It’s the third week in Advent. Christmas is getting closer. A favorite Christmas carol awakens in my brain. It’s time to brighten the Advent atmosphere of the home, consisting so far of wreathe and Christmas creche. We’ll put some ornaments on the Christmas tree this week. Actually it’s three small fake trees that we call our Christmas forest.
It’s “Gaudete” week, the week of the rose candle. Gaudete, the Latin word for “rejoice,” comes from the traditional Introit for the Third Sunday of advent. We pray “Rejoice in the Lord always,” or we sing a similar theme as the Entrance Song. This week I’m rejoicing by singing Christmas carols and also having some fun with them.
To join in the fun, take this Christmas Carols Quiz. Answers will appear in Wednesday’s post.
The Christmas carol quiz
- What’s so fum about December five and twenty, and what does “fum” mean, anyway?
- What exactly is frankincense doing when it owns a deity nigh?
- On what day of what month did good King Wenceslas go to St. Agnes Fountain to help a poor family? (Hint: The answer explains why this song is considered a Christmas carol.)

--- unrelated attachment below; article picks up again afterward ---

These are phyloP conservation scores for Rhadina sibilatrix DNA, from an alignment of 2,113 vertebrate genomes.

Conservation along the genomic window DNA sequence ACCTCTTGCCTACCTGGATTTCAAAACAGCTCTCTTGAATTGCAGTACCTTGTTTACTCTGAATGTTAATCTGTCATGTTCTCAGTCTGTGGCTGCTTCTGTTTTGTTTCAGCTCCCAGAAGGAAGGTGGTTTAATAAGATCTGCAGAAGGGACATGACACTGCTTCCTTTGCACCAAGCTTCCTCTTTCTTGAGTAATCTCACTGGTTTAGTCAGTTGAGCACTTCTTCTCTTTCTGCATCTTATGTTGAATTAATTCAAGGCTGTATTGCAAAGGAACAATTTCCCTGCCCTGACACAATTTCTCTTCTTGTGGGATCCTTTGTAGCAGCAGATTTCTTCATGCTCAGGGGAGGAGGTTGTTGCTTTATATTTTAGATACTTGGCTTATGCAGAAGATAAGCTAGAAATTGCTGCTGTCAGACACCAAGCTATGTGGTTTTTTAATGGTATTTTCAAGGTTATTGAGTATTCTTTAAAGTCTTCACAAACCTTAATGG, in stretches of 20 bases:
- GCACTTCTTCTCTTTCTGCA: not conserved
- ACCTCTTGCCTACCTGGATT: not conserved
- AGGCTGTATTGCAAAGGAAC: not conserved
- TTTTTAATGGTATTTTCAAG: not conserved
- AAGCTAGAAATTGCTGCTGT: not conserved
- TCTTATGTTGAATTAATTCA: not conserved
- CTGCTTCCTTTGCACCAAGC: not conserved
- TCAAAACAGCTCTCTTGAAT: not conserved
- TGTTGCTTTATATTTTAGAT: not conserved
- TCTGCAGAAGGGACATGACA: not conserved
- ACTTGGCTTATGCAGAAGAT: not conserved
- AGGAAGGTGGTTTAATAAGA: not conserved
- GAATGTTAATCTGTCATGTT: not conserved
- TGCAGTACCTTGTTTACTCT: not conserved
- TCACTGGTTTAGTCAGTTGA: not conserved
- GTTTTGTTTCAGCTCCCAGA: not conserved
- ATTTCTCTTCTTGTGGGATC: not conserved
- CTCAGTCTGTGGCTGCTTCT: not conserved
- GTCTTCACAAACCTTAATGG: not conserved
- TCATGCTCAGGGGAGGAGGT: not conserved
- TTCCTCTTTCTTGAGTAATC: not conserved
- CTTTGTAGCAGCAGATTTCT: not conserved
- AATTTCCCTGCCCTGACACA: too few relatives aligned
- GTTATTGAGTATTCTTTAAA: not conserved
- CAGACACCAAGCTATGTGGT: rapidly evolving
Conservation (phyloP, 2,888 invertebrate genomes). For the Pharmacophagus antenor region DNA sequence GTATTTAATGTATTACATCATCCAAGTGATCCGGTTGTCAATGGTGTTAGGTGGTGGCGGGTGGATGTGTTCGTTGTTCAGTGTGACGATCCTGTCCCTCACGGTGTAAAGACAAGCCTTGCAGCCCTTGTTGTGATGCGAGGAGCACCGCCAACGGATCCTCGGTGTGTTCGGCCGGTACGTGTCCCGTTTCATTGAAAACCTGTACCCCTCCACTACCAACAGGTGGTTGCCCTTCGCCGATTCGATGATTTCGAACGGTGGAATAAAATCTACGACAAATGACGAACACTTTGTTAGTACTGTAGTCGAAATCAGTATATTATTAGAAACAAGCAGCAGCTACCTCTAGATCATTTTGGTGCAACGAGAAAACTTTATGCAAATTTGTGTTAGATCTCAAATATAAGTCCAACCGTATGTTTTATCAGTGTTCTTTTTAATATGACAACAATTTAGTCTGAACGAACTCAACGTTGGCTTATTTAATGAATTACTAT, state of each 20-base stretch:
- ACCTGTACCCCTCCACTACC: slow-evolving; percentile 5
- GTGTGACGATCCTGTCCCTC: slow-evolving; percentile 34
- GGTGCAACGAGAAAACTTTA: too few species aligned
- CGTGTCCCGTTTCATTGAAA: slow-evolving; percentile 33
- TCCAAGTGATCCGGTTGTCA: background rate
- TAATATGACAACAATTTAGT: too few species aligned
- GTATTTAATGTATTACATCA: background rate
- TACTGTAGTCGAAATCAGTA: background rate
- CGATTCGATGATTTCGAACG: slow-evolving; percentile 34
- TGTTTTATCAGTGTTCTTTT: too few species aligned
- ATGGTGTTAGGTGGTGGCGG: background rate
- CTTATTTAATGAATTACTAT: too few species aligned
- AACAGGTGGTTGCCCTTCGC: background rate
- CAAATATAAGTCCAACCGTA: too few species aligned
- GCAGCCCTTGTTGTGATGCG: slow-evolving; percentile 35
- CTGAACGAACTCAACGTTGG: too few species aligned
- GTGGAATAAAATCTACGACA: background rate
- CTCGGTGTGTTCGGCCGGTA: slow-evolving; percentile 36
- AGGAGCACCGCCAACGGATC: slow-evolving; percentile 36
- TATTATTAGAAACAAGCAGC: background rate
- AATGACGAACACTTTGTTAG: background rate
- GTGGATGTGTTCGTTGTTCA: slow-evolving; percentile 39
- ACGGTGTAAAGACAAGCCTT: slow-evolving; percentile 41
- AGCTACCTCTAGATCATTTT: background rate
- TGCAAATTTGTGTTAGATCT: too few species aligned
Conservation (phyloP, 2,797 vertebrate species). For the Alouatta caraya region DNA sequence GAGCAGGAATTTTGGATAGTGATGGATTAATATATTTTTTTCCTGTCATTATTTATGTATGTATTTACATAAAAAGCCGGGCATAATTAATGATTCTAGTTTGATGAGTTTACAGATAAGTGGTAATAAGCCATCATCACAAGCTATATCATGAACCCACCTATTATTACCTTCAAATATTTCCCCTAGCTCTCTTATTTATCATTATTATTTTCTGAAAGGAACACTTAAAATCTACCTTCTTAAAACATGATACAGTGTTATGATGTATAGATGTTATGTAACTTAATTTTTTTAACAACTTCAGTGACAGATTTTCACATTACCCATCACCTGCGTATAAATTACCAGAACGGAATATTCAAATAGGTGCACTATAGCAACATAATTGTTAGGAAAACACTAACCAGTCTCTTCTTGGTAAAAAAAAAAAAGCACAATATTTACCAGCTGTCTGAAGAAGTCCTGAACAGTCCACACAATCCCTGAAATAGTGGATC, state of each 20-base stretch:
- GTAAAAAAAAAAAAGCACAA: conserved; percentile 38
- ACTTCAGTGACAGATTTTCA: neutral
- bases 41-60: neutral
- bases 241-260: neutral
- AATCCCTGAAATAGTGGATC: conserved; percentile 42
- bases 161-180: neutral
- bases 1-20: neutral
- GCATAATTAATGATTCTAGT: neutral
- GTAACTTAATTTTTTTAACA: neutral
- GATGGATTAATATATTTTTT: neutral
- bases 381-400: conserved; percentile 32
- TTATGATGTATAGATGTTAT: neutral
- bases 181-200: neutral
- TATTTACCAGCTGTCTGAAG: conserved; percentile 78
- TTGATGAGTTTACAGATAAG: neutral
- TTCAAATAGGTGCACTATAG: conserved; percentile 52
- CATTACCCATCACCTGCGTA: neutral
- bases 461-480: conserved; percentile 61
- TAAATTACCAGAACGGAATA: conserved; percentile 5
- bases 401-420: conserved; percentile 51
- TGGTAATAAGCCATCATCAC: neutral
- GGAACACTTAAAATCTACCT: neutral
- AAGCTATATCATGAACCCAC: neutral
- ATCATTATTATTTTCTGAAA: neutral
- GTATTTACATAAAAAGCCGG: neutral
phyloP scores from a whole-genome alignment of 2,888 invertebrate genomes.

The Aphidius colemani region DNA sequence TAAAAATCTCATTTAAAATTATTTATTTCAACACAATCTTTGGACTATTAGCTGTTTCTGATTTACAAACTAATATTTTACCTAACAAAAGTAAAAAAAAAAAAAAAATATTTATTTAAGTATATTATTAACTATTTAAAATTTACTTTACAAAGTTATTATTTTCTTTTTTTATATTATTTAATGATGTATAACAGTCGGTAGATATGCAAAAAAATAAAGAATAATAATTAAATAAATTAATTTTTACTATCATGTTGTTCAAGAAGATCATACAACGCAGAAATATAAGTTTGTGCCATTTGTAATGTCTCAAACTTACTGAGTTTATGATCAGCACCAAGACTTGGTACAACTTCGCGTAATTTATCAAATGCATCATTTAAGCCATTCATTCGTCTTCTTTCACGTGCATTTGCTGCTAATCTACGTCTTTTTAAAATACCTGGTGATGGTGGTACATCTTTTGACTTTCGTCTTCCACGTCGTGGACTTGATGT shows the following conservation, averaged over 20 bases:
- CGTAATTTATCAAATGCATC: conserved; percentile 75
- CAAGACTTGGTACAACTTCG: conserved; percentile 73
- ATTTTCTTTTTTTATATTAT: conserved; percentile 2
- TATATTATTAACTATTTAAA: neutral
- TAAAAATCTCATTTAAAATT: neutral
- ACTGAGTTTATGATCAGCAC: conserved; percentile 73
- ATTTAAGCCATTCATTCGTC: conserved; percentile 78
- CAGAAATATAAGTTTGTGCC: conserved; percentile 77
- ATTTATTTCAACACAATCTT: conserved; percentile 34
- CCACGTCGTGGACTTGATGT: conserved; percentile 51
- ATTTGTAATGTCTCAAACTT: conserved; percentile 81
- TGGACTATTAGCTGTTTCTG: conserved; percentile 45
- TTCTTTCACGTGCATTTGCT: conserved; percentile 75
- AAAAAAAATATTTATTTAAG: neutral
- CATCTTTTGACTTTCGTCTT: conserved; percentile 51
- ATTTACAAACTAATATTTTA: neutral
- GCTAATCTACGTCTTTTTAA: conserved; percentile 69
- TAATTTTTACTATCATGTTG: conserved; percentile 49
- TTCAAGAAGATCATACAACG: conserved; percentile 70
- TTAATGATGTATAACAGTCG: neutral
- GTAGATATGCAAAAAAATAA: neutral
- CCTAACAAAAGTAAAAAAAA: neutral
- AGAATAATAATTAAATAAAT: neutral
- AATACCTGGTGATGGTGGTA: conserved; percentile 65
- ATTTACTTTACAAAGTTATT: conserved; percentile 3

- What do the babel sounds that the blessed angels ever sing o’er sound like?
- How can you troll the ancient yuletide carol if you’re not fishing or hiding under a bridge?
- When the nations prove the glories of God’s righteousness, who are the nations; and is that very nice?
- What does it mean that Mary is the “mother kind”?
- What will happen if you go a-wassailing too long?
- Name the computing Christmas carol. (Hint for this question and the next: They both have something to do with the mouse.)
- Which Christmas carol is not enjoying computer screen time just now.
Bonus. Where should the comma go? —
God rest you merry gentlemen.
Have fun and gaudete: Rejoice in the Lord always.